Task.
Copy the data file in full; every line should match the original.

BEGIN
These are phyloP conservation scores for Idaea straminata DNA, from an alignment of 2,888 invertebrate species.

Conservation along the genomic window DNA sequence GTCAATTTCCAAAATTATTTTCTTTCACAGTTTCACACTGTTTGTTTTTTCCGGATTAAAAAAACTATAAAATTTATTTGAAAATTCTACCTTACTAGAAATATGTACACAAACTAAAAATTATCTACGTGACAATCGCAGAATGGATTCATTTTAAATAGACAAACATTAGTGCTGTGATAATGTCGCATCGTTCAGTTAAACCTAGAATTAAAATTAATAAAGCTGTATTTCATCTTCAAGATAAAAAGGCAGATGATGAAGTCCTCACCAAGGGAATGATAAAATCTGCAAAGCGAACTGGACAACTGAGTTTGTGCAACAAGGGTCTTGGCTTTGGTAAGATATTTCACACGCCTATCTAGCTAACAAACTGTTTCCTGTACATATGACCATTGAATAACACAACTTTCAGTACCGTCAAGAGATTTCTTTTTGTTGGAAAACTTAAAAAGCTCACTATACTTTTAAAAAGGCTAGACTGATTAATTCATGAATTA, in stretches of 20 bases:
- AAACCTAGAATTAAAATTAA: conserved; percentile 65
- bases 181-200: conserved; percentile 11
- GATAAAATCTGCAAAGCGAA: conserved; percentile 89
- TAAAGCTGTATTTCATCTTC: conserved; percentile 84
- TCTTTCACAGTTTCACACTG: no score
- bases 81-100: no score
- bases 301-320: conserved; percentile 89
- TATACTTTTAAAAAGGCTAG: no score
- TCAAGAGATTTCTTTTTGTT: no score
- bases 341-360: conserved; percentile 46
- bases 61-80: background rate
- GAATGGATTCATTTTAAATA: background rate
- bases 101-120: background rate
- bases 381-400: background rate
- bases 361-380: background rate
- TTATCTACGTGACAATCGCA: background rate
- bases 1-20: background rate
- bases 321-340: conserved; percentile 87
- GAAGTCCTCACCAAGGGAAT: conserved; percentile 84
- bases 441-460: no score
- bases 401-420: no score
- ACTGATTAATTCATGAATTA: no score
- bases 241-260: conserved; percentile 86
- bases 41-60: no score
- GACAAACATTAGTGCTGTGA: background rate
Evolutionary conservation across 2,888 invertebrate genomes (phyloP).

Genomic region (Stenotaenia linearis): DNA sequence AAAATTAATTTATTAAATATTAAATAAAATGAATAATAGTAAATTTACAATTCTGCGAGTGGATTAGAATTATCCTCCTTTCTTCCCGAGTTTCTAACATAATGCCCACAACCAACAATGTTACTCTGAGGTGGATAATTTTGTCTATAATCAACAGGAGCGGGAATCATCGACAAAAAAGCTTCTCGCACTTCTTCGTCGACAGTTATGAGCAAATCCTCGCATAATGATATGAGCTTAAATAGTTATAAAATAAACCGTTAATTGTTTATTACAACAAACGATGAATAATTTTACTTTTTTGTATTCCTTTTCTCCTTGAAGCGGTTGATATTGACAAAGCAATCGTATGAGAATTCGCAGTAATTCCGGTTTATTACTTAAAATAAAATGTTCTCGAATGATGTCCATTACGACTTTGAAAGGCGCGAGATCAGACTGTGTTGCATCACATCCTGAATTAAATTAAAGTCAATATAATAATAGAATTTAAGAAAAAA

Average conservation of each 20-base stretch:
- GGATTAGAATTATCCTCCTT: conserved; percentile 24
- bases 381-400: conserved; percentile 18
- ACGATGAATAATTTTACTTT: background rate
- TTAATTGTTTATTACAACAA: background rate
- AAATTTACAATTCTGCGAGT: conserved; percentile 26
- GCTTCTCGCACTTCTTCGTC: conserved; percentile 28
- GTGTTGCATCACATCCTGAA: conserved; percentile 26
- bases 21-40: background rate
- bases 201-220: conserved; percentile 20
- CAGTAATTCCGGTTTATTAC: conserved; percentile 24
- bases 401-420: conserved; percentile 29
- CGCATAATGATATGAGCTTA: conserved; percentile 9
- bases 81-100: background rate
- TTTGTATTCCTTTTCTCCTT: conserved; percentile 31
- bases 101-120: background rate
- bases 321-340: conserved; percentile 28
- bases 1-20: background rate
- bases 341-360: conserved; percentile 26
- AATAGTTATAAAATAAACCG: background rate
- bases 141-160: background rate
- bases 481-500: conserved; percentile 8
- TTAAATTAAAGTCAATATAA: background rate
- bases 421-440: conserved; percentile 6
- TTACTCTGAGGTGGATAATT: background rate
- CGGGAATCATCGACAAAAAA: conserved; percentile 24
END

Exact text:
These are phyloP conservation scores for Idaea straminata DNA, from an alignment of 2,888 invertebrate species.

Conservation along the genomic window DNA sequence GTCAATTTCCAAAATTATTTTCTTTCACAGTTTCACACTGTTTGTTTTTTCCGGATTAAAAAAACTATAAAATTTATTTGAAAATTCTACCTTACTAGAAATATGTACACAAACTAAAAATTATCTACGTGACAATCGCAGAATGGATTCATTTTAAATAGACAAACATTAGTGCTGTGATAATGTCGCATCGTTCAGTTAAACCTAGAATTAAAATTAATAAAGCTGTATTTCATCTTCAAGATAAAAAGGCAGATGATGAAGTCCTCACCAAGGGAATGATAAAATCTGCAAAGCGAACTGGACAACTGAGTTTGTGCAACAAGGGTCTTGGCTTTGGTAAGATATTTCACACGCCTATCTAGCTAACAAACTGTTTCCTGTACATATGACCATTGAATAACACAACTTTCAGTACCGTCAAGAGATTTCTTTTTGTTGGAAAACTTAAAAAGCTCACTATACTTTTAAAAAGGCTAGACTGATTAATTCATGAATTA, in stretches of 20 bases:
- AAACCTAGAATTAAAATTAA: conserved; percentile 65
- bases 181-200: conserved; percentile 11
- GATAAAATCTGCAAAGCGAA: conserved; percentile 89
- TAAAGCTGTATTTCATCTTC: conserved; percentile 84
- TCTTTCACAGTTTCACACTG: no score
- bases 81-100: no score
- bases 301-320: conserved; percentile 89
- TATACTTTTAAAAAGGCTAG: no score
- TCAAGAGATTTCTTTTTGTT: no score
- bases 341-360: conserved; percentile 46
- bases 61-80: background rate
- GAATGGATTCATTTTAAATA: background rate
- bases 101-120: background rate
- bases 381-400: background rate
- bases 361-380: background rate
- TTATCTACGTGACAATCGCA: background rate
- bases 1-20: background rate
- bases 321-340: conserved; percentile 87
- GAAGTCCTCACCAAGGGAAT: conserved; percentile 84
- bases 441-460: no score
- bases 401-420: no score
- ACTGATTAATTCATGAATTA: no score
- bases 241-260: conserved; percentile 86
- bases 41-60: no score
- GACAAACATTAGTGCTGTGA: background rate
Evolutionary conservation across 2,888 invertebrate genomes (phyloP).

Genomic region (Stenotaenia linearis): DNA sequence AAAATTAATTTATTAAATATTAAATAAAATGAATAATAGTAAATTTACAATTCTGCGAGTGGATTAGAATTATCCTCCTTTCTTCCCGAGTTTCTAACATAATGCCCACAACCAACAATGTTACTCTGAGGTGGATAATTTTGTCTATAATCAACAGGAGCGGGAATCATCGACAAAAAAGCTTCTCGCACTTCTTCGTCGACAGTTATGAGCAAATCCTCGCATAATGATATGAGCTTAAATAGTTATAAAATAAACCGTTAATTGTTTATTACAACAAACGATGAATAATTTTACTTTTTTGTATTCCTTTTCTCCTTGAAGCGGTTGATATTGACAAAGCAATCGTATGAGAATTCGCAGTAATTCCGGTTTATTACTTAAAATAAAATGTTCTCGAATGATGTCCATTACGACTTTGAAAGGCGCGAGATCAGACTGTGTTGCATCACATCCTGAATTAAATTAAAGTCAATATAATAATAGAATTTAAGAAAAAA

Average conservation of each 20-base stretch:
- GGATTAGAATTATCCTCCTT: conserved; percentile 24
- bases 381-400: conserved; percentile 18
- ACGATGAATAATTTTACTTT: background rate
- TTAATTGTTTATTACAACAA: background rate
- AAATTTACAATTCTGCGAGT: conserved; percentile 26
- GCTTCTCGCACTTCTTCGTC: conserved; percentile 28
- GTGTTGCATCACATCCTGAA: conserved; percentile 26
- bases 21-40: background rate
- bases 201-220: conserved; percentile 20
- CAGTAATTCCGGTTTATTAC: conserved; percentile 24
- bases 401-420: conserved; percentile 29
- CGCATAATGATATGAGCTTA: conserved; percentile 9
- bases 81-100: background rate
- TTTGTATTCCTTTTCTCCTT: conserved; percentile 31
- bases 101-120: background rate
- bases 321-340: conserved; percentile 28
- bases 1-20: background rate
- bases 341-360: conserved; percentile 26
- AATAGTTATAAAATAAACCG: background rate
- bases 141-160: background rate
- bases 481-500: conserved; percentile 8
- TTAAATTAAAGTCAATATAA: background rate
- bases 421-440: conserved; percentile 6
- TTACTCTGAGGTGGATAATT: background rate
- CGGGAATCATCGACAAAAAA: conserved; percentile 24